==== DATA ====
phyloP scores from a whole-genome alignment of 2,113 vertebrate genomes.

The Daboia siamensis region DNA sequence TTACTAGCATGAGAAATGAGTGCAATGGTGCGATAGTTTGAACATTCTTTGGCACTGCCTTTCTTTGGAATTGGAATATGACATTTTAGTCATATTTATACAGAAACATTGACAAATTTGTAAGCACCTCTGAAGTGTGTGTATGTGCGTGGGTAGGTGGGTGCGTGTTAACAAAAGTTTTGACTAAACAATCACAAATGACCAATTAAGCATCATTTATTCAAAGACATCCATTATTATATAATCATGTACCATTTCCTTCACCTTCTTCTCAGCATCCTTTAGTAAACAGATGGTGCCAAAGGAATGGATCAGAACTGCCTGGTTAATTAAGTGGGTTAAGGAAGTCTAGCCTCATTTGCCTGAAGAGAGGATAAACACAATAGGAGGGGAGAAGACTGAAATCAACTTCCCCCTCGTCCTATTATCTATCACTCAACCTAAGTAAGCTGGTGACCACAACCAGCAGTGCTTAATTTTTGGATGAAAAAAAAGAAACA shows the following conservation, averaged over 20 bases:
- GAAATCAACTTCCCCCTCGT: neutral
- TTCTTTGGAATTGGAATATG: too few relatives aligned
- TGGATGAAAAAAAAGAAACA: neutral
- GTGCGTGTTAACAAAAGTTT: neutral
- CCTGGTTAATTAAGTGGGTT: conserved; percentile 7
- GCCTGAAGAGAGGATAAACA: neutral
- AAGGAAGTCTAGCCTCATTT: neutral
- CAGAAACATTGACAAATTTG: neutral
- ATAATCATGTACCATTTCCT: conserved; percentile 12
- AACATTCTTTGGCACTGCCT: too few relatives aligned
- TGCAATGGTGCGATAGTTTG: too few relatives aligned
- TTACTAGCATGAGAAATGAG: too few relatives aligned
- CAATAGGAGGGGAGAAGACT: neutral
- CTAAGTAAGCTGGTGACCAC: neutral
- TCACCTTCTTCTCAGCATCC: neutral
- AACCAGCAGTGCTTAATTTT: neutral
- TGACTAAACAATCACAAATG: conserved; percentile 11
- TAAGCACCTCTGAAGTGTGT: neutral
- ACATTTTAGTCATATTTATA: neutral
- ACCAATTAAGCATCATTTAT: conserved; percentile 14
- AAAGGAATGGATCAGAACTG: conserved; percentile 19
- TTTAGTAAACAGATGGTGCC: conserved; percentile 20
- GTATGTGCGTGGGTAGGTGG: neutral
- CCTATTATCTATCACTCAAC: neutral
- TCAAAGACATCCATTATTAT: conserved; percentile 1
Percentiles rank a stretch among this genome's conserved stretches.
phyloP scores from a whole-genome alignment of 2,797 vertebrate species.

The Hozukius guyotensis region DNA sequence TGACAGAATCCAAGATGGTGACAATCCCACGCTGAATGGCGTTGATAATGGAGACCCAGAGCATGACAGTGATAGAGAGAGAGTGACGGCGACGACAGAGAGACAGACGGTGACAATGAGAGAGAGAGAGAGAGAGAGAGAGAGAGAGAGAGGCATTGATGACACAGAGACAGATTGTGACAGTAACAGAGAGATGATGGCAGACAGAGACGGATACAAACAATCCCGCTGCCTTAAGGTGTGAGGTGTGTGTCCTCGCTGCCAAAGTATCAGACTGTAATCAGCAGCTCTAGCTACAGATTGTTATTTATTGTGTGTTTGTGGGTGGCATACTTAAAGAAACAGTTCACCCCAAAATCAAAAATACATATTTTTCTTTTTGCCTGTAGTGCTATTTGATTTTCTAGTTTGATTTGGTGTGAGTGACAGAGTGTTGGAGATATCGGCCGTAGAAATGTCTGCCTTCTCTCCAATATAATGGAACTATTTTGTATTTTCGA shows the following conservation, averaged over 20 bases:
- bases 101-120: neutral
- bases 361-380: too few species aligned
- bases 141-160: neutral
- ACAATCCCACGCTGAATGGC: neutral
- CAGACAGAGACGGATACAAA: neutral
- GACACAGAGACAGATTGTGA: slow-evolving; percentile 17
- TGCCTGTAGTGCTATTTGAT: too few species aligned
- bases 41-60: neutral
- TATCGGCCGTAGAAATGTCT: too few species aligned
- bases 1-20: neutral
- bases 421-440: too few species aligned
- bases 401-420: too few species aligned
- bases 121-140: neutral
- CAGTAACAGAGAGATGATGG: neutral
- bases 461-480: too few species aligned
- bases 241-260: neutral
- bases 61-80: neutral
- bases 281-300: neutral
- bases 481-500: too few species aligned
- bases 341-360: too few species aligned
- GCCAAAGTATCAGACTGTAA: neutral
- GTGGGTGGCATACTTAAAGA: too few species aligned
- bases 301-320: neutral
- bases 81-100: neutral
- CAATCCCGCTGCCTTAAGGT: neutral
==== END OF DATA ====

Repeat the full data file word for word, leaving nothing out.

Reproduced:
phyloP scores from a whole-genome alignment of 2,113 vertebrate genomes.

The Daboia siamensis region DNA sequence TTACTAGCATGAGAAATGAGTGCAATGGTGCGATAGTTTGAACATTCTTTGGCACTGCCTTTCTTTGGAATTGGAATATGACATTTTAGTCATATTTATACAGAAACATTGACAAATTTGTAAGCACCTCTGAAGTGTGTGTATGTGCGTGGGTAGGTGGGTGCGTGTTAACAAAAGTTTTGACTAAACAATCACAAATGACCAATTAAGCATCATTTATTCAAAGACATCCATTATTATATAATCATGTACCATTTCCTTCACCTTCTTCTCAGCATCCTTTAGTAAACAGATGGTGCCAAAGGAATGGATCAGAACTGCCTGGTTAATTAAGTGGGTTAAGGAAGTCTAGCCTCATTTGCCTGAAGAGAGGATAAACACAATAGGAGGGGAGAAGACTGAAATCAACTTCCCCCTCGTCCTATTATCTATCACTCAACCTAAGTAAGCTGGTGACCACAACCAGCAGTGCTTAATTTTTGGATGAAAAAAAAGAAACA shows the following conservation, averaged over 20 bases:
- GAAATCAACTTCCCCCTCGT: neutral
- TTCTTTGGAATTGGAATATG: too few relatives aligned
- TGGATGAAAAAAAAGAAACA: neutral
- GTGCGTGTTAACAAAAGTTT: neutral
- CCTGGTTAATTAAGTGGGTT: conserved; percentile 7
- GCCTGAAGAGAGGATAAACA: neutral
- AAGGAAGTCTAGCCTCATTT: neutral
- CAGAAACATTGACAAATTTG: neutral
- ATAATCATGTACCATTTCCT: conserved; percentile 12
- AACATTCTTTGGCACTGCCT: too few relatives aligned
- TGCAATGGTGCGATAGTTTG: too few relatives aligned
- TTACTAGCATGAGAAATGAG: too few relatives aligned
- CAATAGGAGGGGAGAAGACT: neutral
- CTAAGTAAGCTGGTGACCAC: neutral
- TCACCTTCTTCTCAGCATCC: neutral
- AACCAGCAGTGCTTAATTTT: neutral
- TGACTAAACAATCACAAATG: conserved; percentile 11
- TAAGCACCTCTGAAGTGTGT: neutral
- ACATTTTAGTCATATTTATA: neutral
- ACCAATTAAGCATCATTTAT: conserved; percentile 14
- AAAGGAATGGATCAGAACTG: conserved; percentile 19
- TTTAGTAAACAGATGGTGCC: conserved; percentile 20
- GTATGTGCGTGGGTAGGTGG: neutral
- CCTATTATCTATCACTCAAC: neutral
- TCAAAGACATCCATTATTAT: conserved; percentile 1
Percentiles rank a stretch among this genome's conserved stretches.
phyloP scores from a whole-genome alignment of 2,797 vertebrate species.

The Hozukius guyotensis region DNA sequence TGACAGAATCCAAGATGGTGACAATCCCACGCTGAATGGCGTTGATAATGGAGACCCAGAGCATGACAGTGATAGAGAGAGAGTGACGGCGACGACAGAGAGACAGACGGTGACAATGAGAGAGAGAGAGAGAGAGAGAGAGAGAGAGAGAGGCATTGATGACACAGAGACAGATTGTGACAGTAACAGAGAGATGATGGCAGACAGAGACGGATACAAACAATCCCGCTGCCTTAAGGTGTGAGGTGTGTGTCCTCGCTGCCAAAGTATCAGACTGTAATCAGCAGCTCTAGCTACAGATTGTTATTTATTGTGTGTTTGTGGGTGGCATACTTAAAGAAACAGTTCACCCCAAAATCAAAAATACATATTTTTCTTTTTGCCTGTAGTGCTATTTGATTTTCTAGTTTGATTTGGTGTGAGTGACAGAGTGTTGGAGATATCGGCCGTAGAAATGTCTGCCTTCTCTCCAATATAATGGAACTATTTTGTATTTTCGA shows the following conservation, averaged over 20 bases:
- bases 101-120: neutral
- bases 361-380: too few species aligned
- bases 141-160: neutral
- ACAATCCCACGCTGAATGGC: neutral
- CAGACAGAGACGGATACAAA: neutral
- GACACAGAGACAGATTGTGA: slow-evolving; percentile 17
- TGCCTGTAGTGCTATTTGAT: too few species aligned
- bases 41-60: neutral
- TATCGGCCGTAGAAATGTCT: too few species aligned
- bases 1-20: neutral
- bases 421-440: too few species aligned
- bases 401-420: too few species aligned
- bases 121-140: neutral
- CAGTAACAGAGAGATGATGG: neutral
- bases 461-480: too few species aligned
- bases 241-260: neutral
- bases 61-80: neutral
- bases 281-300: neutral
- bases 481-500: too few species aligned
- bases 341-360: too few species aligned
- GCCAAAGTATCAGACTGTAA: neutral
- GTGGGTGGCATACTTAAAGA: too few species aligned
- bases 301-320: neutral
- bases 81-100: neutral
- CAATCCCGCTGCCTTAAGGT: neutral